No Budget Deal for Thursday

By Christine Stuart | June 27, 2017

HARTFORD, CT — (Updated 4:15 p.m.) Democrats in the legislature were unable to come up with a two-year budget deal to close a $5.1 billion budget deficit and House Speaker Joe Aresimowicz said he’s not interested in approving a temporary budget solution.

However, he’s not interested in signing onto Gov. Dannel P. Malloy’s so-called mini-budget solution that would help fund government services for about 90 days until legislative leaders can reach a two-year budget deal.

Senate President Martin Looney, D-New Haven, and Malloy tried to unsuccessfully convince Aresimowicz this temporary measure was much better than yielding to the governor’s executive authority to fund the minimum.

“I think putting forward a plan that allows the state to continue with a budget in place is preferable to not doing it,” Malloy said of the mini-budget his staff crafted over the weekend.

But Aresimowicz isn’t interested.

“I will not do an e-cert to do a mini-budget, to kick the can down the road,” Aresimowicz said outside the House chambers Tuesday. “And not take action on an overall state budget.”

Looney said “no one wants the governor to run the state by executive order.” He said he hopes Aresimowicz will reconsider his position.

Aresimowicz said he would if the parties were able to show they’d made substantial process on writing a two-year state budget proposal that could pass both chambers.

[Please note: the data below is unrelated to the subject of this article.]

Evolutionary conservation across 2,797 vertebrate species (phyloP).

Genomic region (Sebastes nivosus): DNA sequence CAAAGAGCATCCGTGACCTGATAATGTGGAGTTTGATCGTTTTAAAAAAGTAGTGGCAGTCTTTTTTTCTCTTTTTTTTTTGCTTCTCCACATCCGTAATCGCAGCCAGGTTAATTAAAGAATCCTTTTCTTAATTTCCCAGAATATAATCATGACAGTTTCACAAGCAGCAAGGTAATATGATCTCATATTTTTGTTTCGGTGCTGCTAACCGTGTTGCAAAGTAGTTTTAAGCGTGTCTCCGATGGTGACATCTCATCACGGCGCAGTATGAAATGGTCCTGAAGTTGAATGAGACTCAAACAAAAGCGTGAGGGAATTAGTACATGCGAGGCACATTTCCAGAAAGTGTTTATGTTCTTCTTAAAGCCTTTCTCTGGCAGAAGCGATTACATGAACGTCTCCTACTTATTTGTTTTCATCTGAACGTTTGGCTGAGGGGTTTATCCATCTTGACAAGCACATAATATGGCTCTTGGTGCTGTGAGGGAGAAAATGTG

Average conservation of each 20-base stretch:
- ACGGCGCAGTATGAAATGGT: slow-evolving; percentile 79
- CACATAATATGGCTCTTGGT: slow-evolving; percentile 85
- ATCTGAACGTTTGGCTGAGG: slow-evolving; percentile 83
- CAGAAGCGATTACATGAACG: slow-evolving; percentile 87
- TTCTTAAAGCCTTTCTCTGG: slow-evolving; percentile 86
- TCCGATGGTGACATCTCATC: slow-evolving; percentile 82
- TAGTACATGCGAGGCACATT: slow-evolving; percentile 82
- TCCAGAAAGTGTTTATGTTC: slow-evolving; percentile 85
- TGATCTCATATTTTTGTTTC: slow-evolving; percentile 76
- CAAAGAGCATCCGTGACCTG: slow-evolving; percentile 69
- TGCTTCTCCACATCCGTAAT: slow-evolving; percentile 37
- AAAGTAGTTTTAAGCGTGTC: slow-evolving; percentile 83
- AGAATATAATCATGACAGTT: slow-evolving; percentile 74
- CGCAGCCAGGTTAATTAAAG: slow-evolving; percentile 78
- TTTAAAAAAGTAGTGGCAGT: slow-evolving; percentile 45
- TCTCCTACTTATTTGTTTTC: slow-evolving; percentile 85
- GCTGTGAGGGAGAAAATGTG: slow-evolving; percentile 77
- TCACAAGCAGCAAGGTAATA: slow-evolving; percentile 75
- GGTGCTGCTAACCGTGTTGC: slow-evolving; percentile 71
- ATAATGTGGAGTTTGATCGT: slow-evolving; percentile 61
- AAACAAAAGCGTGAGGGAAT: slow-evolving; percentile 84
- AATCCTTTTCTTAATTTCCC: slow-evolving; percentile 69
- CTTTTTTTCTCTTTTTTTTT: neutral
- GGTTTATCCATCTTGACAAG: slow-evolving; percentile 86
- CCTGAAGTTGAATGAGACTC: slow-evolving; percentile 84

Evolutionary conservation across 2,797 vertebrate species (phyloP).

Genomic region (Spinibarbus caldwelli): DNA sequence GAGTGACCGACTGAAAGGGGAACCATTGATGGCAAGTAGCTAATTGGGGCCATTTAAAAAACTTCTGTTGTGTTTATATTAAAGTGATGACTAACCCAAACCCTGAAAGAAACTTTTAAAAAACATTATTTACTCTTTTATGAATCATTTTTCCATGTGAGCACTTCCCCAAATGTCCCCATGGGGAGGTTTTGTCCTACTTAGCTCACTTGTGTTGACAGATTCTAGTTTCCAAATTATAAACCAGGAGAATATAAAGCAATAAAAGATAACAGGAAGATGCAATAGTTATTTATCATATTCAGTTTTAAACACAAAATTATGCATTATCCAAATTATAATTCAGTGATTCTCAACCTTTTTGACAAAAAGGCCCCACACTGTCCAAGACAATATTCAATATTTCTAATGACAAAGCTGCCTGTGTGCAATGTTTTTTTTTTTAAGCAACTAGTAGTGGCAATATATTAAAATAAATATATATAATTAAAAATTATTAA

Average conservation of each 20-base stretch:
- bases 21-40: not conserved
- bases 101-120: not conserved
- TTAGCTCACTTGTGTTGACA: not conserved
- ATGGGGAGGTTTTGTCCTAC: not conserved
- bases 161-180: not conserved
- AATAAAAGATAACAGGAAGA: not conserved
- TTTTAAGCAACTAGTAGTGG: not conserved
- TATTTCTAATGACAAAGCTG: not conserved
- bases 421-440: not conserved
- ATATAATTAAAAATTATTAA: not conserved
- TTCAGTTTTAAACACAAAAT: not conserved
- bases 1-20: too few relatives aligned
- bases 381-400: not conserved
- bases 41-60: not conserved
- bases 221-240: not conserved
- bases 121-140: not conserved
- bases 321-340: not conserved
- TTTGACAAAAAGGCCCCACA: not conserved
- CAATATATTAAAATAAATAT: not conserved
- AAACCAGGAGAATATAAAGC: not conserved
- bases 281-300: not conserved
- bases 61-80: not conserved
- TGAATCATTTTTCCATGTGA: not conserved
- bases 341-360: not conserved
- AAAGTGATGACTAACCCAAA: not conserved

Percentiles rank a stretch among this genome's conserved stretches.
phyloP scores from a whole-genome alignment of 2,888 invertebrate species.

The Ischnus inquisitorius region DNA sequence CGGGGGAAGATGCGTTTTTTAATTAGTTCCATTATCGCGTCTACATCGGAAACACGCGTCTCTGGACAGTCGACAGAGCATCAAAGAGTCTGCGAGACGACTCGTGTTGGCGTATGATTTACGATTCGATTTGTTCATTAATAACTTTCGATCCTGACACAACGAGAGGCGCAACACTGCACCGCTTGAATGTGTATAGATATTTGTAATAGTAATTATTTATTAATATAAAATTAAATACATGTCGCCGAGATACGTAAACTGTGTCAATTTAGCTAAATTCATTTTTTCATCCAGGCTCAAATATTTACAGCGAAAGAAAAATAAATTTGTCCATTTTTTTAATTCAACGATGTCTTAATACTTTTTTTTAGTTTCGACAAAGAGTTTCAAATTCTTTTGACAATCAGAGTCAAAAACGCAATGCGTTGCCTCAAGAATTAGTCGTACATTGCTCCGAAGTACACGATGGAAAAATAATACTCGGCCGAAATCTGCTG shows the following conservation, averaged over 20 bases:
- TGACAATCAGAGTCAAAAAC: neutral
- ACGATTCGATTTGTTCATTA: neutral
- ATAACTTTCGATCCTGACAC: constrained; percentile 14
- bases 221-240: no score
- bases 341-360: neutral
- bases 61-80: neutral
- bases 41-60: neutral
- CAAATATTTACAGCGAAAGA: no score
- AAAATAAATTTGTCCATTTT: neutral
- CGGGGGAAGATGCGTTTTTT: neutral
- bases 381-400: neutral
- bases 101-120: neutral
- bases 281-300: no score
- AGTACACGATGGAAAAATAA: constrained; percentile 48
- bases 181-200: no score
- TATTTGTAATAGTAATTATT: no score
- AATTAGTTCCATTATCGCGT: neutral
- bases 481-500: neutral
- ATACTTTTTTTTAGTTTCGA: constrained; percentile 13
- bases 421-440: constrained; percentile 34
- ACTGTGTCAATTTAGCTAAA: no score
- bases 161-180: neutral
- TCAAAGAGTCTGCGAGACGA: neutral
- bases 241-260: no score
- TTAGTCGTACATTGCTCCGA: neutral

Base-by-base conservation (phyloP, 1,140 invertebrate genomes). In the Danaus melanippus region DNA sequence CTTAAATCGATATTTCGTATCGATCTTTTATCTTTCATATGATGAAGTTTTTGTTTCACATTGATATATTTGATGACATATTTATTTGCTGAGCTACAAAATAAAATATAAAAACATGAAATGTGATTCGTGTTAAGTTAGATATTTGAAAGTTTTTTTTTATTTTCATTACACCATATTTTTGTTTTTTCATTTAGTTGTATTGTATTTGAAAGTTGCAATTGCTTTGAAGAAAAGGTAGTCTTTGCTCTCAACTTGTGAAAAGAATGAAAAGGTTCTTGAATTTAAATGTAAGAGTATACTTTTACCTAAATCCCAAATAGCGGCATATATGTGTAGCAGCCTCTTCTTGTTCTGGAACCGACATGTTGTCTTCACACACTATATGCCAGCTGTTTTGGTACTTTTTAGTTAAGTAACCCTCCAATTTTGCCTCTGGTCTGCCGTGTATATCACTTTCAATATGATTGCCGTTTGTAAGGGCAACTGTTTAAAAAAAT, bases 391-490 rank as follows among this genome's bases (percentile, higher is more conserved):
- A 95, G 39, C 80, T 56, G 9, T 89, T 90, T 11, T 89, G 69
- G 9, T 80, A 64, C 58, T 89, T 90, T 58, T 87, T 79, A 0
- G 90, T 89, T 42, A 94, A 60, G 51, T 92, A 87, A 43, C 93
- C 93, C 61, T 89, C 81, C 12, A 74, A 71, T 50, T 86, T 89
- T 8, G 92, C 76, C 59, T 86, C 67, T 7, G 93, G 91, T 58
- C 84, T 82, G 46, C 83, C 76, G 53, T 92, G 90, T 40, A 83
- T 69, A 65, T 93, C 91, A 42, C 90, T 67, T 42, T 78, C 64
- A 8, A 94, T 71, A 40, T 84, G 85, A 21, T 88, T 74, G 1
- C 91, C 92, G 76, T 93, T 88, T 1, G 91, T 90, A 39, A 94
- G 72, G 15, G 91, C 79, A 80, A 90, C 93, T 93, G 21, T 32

“I’m not going to artificially move the goal line,” Aresimowicz said.

At the same time, Aresimowicz said he would have trouble getting enough members to the state Capitol Thursday to vote on a mini-budget.

Malloy said doing nothing will make things worse.


Malloy presented the executive order he would use to operate the state Monday. The spending cuts are dramatic.

“We understand that the state’s budget situation is difficult. But there are solutions — such as moving expensive state-provided human services to the community nonprofit sector—that save hundreds of millions of dollars and protect services for our most vulnerable citizens,” Gian-Carl Casa, president and CEO of the Community Nonprofit Alliance, said. “Yes, there are tough choices and change is hard. But the alternative is utter devastation of human services in Connecticut and it is hard to believe that would be acceptable to anyone.”

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